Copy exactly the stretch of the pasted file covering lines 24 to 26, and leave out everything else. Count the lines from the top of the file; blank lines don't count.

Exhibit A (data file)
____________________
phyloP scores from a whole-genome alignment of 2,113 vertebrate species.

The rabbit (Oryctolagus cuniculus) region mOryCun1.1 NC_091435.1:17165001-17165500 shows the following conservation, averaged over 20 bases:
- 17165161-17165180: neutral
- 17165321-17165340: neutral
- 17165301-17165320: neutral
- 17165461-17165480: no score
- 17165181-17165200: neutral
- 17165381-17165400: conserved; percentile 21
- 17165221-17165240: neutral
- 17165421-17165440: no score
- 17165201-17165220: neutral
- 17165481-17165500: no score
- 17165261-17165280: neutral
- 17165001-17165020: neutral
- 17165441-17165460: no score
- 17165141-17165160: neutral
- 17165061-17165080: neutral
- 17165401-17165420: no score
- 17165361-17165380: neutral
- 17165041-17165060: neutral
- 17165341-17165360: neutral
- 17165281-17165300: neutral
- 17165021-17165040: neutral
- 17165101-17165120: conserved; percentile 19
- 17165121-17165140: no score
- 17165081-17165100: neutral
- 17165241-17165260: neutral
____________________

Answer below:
- 17165101-17165120: conserved; percentile 19
- 17165121-17165140: no score
- 17165081-17165100: neutral